Is it worth building an isolation room for guitar amps?

petejt

Active member
I'm drawing up a conceptual plan for my (longtime) music studio in the basement of my future home.

The live room will be big enough to hold a 4 to 5-piece band including a drum kit.


But I'm wondering about building an isolation 'booth' as a pit in the floor for guitar amps. The roof of the pit will be the floor of the live room. I can crank them right up and not blow everyone else away while playing in the live room, or have to hide in the control room.

Is it worth doing? Or just design a smaller 'isolation room' next to the live room for the amp cabinets?
 

Revson

Member
I'd vote for the smaller isolation room. This way you don't have to sacrifice ceiling height in your basement (or build a weird foundation) and it can also double as a storage closet if there is enough space and shelving.
 

IndyWS6

Well-known member
I'd say use technology to overcome the volume issues. Unless it's easy to reverse, or you never, ever plan to leave, virtually no one will want to buy a house that's had the basement "remodeled" in that fashion. Not even other musician's. Don't knock your home's value for something like that...
 

Kapo_Polenton

Well-known member
Here are my thoughts with a small studio of my own in my basement..

What are the dimensions of the room and more importantly the ceiling height? For drums, i hope you can get 8 foot ceilings at least. Overheads need a bit of room so they sparkle a little.

Boxiness can be your biggest problem if you isolate too tight. If you can build a small room with a reasonably high enough ceiling with rockwool insulation all around, you can minimize sound bleed and get some good mics on it. I would make this room the size of a double closet (not necessarily as high though but why not if you have the room) and deeper than a regular closet for sound waves to bounce. So lets say 5 feet wide, 5 feet high (enough to get a cab off floor) and maybe 4 feet deep) You could put baseboards around it and really make it part of the decor. If full height of a closet, middle down could be for the cabs, top for shelving and to sort mics and gear). Just beef up the back side of the door. But if it is already in a more or less sound proofed room, you can leave as is and it acts much like a gobo would. (closet will look better than a hole in the ground!)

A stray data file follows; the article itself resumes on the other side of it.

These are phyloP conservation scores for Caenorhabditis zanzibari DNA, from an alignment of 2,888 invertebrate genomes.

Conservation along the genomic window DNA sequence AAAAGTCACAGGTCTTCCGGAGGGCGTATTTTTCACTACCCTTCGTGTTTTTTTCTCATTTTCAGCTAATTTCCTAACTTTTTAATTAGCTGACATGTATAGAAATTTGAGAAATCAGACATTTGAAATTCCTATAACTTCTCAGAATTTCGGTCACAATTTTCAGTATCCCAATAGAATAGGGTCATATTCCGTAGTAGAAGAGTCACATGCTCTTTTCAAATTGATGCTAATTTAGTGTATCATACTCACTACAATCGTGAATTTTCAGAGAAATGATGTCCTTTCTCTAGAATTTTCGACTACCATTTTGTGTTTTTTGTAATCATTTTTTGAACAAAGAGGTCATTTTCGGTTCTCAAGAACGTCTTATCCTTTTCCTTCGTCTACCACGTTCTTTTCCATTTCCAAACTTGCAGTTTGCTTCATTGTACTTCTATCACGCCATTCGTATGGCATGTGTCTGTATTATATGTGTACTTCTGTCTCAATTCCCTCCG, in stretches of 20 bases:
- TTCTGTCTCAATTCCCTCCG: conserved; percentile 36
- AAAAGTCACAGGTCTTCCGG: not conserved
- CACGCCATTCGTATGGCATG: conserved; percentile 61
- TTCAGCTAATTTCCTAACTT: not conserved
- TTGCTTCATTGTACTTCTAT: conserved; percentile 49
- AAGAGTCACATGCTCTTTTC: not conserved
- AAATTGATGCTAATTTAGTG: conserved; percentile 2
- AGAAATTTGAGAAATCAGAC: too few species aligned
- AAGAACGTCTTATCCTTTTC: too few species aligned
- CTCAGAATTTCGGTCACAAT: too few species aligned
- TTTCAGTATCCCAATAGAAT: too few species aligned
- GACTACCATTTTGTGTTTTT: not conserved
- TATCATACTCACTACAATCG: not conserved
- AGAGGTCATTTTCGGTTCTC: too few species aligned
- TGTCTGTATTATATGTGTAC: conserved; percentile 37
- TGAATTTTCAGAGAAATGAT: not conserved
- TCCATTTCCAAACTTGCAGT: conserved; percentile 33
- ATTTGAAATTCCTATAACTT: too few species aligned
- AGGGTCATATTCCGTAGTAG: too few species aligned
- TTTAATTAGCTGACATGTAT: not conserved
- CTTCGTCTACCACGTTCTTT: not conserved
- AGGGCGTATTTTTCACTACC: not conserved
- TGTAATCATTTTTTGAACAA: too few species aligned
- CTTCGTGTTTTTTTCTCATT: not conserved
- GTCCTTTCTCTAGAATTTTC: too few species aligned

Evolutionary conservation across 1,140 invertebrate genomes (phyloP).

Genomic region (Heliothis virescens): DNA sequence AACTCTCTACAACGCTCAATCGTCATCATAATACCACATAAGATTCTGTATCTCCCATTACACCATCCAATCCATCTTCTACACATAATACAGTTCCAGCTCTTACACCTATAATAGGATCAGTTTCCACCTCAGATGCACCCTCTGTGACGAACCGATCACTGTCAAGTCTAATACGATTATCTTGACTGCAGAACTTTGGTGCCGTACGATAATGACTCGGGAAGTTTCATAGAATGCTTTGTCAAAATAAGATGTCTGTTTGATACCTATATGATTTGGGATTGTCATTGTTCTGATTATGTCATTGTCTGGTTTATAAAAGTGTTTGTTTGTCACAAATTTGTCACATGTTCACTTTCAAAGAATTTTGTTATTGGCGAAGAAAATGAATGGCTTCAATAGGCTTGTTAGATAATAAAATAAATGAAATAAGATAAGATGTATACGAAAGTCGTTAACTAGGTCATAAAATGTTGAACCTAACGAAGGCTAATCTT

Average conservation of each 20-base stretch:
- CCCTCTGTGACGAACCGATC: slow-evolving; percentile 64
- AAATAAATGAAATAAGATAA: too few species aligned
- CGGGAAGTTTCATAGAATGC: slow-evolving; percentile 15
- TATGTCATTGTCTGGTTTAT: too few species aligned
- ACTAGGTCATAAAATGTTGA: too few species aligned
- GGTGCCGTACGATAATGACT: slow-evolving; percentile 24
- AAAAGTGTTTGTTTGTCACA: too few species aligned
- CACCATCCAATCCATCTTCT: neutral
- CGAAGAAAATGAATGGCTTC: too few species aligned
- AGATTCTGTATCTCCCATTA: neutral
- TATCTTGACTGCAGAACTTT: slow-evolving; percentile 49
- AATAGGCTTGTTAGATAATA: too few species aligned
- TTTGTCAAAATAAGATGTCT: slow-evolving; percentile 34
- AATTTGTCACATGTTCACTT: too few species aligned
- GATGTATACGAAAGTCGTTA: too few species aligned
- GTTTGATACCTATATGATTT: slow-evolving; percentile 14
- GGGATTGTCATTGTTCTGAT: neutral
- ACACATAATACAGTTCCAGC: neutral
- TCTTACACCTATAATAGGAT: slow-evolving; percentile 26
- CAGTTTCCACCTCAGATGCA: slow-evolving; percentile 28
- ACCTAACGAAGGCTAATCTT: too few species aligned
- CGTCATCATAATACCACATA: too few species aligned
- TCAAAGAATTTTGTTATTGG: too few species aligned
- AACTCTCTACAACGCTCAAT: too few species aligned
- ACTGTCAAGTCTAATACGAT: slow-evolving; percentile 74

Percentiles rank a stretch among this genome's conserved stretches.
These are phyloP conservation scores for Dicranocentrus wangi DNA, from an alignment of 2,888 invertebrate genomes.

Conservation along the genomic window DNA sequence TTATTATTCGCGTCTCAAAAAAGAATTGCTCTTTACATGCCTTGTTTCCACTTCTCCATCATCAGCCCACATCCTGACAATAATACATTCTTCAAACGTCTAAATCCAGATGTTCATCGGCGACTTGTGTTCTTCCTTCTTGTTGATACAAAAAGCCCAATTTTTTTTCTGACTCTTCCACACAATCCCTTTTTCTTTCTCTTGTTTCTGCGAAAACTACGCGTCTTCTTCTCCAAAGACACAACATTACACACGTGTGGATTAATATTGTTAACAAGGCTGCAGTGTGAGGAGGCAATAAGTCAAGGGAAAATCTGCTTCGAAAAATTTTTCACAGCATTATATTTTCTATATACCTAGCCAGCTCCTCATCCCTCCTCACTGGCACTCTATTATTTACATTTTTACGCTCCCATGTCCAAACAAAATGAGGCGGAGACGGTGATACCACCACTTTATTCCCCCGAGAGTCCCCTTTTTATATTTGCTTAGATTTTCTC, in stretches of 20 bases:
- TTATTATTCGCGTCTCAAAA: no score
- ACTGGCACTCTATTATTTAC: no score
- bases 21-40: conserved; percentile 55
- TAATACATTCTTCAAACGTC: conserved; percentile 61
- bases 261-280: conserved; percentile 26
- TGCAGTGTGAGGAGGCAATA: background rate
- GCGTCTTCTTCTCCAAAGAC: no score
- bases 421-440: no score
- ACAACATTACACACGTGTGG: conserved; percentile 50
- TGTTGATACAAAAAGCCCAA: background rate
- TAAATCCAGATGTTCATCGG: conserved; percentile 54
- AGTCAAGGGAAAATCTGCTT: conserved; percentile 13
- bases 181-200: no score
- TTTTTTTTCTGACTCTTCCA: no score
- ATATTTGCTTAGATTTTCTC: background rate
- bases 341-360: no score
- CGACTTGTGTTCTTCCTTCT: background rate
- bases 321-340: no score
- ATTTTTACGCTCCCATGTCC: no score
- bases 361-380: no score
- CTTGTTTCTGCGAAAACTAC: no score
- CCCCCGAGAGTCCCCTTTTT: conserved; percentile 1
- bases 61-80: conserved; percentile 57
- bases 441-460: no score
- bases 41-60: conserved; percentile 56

Live tracking room would be great, if you could squeeze something like 20x10 feet for drums and to roll cabs out into with gobos if you want a live track field. Small control room on other side of glass with double door would be the best OR you just setup your DAW in the same room and make sure you have bass traps in corners and some panelling spaced slightly off the wall.
 

Kapo_Polenton

Well-known member
IndyWS6":2duasdra said:
I'd say use technology to overcome the volume issues. Unless it's easy to reverse, or you never, ever plan to leave, virtually no one will want to buy a house that's had the basement "remodeled" in that fashion. Not even other musician's. Don't knock your home's value for something like that...

Bingo. If you leave the house with a closet, that can be used for space. If you remodel some sort of a hatch in the floor, people are going to be thinking WTF sort of cool storage is this. Ultimately, a music studio when you leave, could be seen as a home entertainment/theatre room for the next owners. They might dig that and it definitely is not an eye sore if it is done right and the drywalling and baseboards/door casings look right. Also, no matter what you think, if you work a regular 9-5 job, you won't do as much regular tracking as you think. Last time I tracked guitars was 2 months ago now. Been dicking around with editing my drums since then.
 

sg guy

New member
-put the "pit" in the floor of your basement-

-(it can double as a bomb shelter for the end of days)-

-(my mother before 2YK)-"did you buy enough water and tuna fish?"......-(me)-"no ma,... I bought more bullet's, i'll kill the do-gooder's and take there water,tuna fish & daughter's"
 
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